Lately more and more comics and animated features seem to consciously, and more importantly loudly, incorporate political messages in their stories. From feminism to social stratification and discrimination, to racism and xenophobia or even depression and psychological trauma.
This is by no means a new thing, to incorporate themes and messages intended to be gotten across to audiences. The very first stories ever told were likely told with this exact purpose in mind. And it worked, and worked well, and we're still using stories to teach people or stimulate people to think about certain ideas today and likely will for as long as human civilization exists.
The problem that seems to get audiences at odds with creators to the point that entire hit pieces are written in relevant press articles to force audiences to conform to the desired reception of a creative work, is the delivery.
A frequent gripe is that there is a lot of soapbox lecturing happening in stories and very little story telling. Another is that the paradigms presented in the story are such that throw audiences out of the story, for the only reason that in order to create the paradigm the characters, setting or premise of the story is completely bent out of shape.
Another frequent gripe is that the story is rushed, lackluster or not thought through, and thus a message that could come across as organic to the story is in the end received as a gimmicky sketch resembling fanfiction than the original IP, whatever it is.
What I tend to hear as a defense for weak storytelling in stories that are heavily imbued with some kind of political message, is that the message is important to the point that the story isn't. Or, of course, a whole range of ad hominems thrown at the audience, rather than even an argument, which are laughable at best even when directed at one individual let alone whole bundled groups of them.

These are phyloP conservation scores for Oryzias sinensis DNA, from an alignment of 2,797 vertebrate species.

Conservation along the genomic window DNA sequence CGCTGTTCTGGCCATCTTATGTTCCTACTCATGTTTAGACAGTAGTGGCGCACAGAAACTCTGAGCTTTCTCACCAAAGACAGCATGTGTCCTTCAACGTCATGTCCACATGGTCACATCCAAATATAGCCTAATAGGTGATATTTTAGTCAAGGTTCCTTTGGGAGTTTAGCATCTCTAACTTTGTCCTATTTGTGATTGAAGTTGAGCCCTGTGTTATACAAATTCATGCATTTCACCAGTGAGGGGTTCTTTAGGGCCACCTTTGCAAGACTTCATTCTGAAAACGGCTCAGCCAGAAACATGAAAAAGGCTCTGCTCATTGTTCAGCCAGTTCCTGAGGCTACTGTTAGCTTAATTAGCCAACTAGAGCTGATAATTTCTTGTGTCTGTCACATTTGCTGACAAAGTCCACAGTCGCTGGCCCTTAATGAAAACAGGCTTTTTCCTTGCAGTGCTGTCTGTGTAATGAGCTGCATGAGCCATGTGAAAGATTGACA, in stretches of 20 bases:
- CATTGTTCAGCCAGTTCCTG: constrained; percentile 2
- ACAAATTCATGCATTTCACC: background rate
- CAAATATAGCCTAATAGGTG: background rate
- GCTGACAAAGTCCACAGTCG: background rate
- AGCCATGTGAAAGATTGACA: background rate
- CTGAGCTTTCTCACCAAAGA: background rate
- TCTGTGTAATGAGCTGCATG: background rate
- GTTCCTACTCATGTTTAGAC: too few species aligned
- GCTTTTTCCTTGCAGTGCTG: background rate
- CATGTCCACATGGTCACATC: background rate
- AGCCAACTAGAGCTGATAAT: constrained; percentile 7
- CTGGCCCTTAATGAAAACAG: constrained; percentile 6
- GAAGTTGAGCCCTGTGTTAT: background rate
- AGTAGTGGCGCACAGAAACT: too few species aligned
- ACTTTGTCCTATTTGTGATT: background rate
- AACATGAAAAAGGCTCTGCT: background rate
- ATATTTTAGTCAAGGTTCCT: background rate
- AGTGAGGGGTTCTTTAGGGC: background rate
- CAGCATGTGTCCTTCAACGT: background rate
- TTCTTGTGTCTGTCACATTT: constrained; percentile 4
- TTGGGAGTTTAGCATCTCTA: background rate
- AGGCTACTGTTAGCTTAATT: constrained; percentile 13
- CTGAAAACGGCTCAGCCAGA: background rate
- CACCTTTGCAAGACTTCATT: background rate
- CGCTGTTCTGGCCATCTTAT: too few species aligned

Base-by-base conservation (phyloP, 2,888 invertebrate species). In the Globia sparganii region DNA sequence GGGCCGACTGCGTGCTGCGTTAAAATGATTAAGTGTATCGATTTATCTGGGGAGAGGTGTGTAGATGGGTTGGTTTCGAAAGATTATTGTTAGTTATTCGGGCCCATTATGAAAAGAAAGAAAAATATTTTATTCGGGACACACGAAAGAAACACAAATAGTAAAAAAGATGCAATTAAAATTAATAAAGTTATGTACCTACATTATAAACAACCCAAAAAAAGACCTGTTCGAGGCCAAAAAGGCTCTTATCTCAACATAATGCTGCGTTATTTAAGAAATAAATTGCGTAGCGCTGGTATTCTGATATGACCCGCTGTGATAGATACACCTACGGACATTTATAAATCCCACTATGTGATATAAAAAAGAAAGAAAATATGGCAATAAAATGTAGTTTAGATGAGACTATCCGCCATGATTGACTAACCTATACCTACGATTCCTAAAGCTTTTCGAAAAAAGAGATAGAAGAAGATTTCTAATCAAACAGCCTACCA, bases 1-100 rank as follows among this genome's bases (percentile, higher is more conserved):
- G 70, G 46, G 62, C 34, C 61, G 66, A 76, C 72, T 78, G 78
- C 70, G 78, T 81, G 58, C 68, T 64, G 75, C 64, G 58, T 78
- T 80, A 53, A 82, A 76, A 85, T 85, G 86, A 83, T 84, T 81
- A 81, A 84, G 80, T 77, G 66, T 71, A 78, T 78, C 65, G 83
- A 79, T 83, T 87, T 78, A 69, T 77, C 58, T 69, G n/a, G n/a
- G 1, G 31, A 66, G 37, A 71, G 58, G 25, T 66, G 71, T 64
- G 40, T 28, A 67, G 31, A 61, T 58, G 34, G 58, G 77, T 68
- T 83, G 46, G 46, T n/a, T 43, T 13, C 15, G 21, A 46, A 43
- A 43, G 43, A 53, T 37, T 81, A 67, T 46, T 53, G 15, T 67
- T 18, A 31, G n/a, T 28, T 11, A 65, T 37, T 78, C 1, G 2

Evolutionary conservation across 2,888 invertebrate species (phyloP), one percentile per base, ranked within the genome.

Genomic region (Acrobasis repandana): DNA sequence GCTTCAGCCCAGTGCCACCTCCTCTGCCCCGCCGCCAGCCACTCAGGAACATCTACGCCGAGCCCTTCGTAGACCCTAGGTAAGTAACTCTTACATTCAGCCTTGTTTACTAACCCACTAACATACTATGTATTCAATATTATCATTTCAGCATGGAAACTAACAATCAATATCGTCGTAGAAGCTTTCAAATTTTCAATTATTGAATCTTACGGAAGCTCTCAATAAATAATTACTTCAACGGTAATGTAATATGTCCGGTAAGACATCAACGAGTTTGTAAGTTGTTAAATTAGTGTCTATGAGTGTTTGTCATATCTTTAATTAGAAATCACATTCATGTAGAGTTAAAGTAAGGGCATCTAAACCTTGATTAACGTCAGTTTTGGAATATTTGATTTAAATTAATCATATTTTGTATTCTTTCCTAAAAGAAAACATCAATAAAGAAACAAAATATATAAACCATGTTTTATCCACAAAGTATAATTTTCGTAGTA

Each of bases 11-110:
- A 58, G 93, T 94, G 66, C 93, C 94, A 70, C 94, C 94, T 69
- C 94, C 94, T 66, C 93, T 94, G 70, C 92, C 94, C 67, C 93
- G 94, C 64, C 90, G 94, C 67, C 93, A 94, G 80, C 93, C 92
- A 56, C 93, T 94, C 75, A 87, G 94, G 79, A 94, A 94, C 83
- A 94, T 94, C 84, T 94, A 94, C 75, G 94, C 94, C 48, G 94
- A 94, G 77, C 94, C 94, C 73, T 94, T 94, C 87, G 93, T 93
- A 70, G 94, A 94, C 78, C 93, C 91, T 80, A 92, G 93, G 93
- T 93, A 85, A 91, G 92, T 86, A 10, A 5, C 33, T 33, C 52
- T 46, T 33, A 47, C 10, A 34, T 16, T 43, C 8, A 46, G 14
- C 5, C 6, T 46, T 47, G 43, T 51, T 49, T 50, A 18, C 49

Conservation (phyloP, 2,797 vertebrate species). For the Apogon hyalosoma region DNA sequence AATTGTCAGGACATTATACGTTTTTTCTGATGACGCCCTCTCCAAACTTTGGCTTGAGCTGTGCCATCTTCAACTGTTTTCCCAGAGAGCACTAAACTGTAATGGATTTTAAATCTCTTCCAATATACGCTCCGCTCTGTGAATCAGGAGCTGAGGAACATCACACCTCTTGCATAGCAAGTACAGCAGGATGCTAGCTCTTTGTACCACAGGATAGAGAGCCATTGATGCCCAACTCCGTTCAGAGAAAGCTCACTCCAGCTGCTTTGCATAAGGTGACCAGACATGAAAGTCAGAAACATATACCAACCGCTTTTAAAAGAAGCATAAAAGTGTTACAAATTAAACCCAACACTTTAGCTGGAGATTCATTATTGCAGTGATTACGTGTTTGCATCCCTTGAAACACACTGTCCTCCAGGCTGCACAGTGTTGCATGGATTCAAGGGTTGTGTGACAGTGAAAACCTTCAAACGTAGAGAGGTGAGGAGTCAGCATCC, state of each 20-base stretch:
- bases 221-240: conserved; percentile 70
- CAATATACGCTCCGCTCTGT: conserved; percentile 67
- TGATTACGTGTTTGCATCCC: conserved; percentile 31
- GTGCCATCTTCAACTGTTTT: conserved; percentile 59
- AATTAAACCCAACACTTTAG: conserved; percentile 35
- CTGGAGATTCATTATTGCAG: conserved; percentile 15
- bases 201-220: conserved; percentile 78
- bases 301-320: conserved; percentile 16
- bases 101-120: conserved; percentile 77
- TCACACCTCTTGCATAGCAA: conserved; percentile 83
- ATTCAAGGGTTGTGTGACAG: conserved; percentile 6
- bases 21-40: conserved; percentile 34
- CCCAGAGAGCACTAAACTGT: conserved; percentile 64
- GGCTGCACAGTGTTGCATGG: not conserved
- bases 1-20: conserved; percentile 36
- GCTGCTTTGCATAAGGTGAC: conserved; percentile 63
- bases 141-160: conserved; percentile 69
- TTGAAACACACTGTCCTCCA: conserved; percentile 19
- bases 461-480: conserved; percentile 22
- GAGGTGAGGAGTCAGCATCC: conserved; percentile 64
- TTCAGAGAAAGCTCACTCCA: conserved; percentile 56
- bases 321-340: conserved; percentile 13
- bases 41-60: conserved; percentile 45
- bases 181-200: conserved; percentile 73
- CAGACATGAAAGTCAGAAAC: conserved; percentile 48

To this I disagree. I believe that when it comes to storytelling, be it in novels or movies or webcomics, the more engaging and powerful the story, the more impactful the message it carries, whether it is right or wrong.
I wish to illustrate that with a heavily political movie whose message I hated but which was masterfully done in every aspect, from story to direction.
And that movie is none other than The Green Mile.
I won't get into its analysis in this article, but suffice it to say that the message of the movie revolves around a certain Christian denomination's understanding of scripture and/or a take on good vs evil and right vs wrong (including racism and Southern USA politics of 1935).
I profoundly disagreed with the message (and the answers) the movie gave so much so that ever since I have felt a certain kind of contempt for Tom Hanks, whom I used to really like up until then.
But the reason I had such a powerful reaction in my mind and in my heart was because the story was powerful and it was masterfully presented.
That is to say, that the message was woven into the story in three main ways:
1. It was an organic part of the setting, and felt natural to see elements of it (i.e. racism)
2. The characters were driven by their own personal backgrounds and motivations, and felt like real people (likeable or not) rather than like sock puppets for the hand of the author to go in and plant words in their mouths.
3. The issues that were being discussed were being shown rather than told. That is to say, the characters didn't think to philosophize or preach to each other, they interacted in practical manners as befit their character parameters.
In the end, there's nothing wrong with incorporating a political agenda in your story. In fact, one way or the other, we all do whether we want to or not, as we are creatures of our own background and our background's politics will seep through to some degree even if we don't want that to happen.
What should be the case is for this political agenda to be allowed to mesh with the story and the characters, and become part of the story rather than projected onto it.
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Tantz_Aerine at 12:00AM, June 15, 2019
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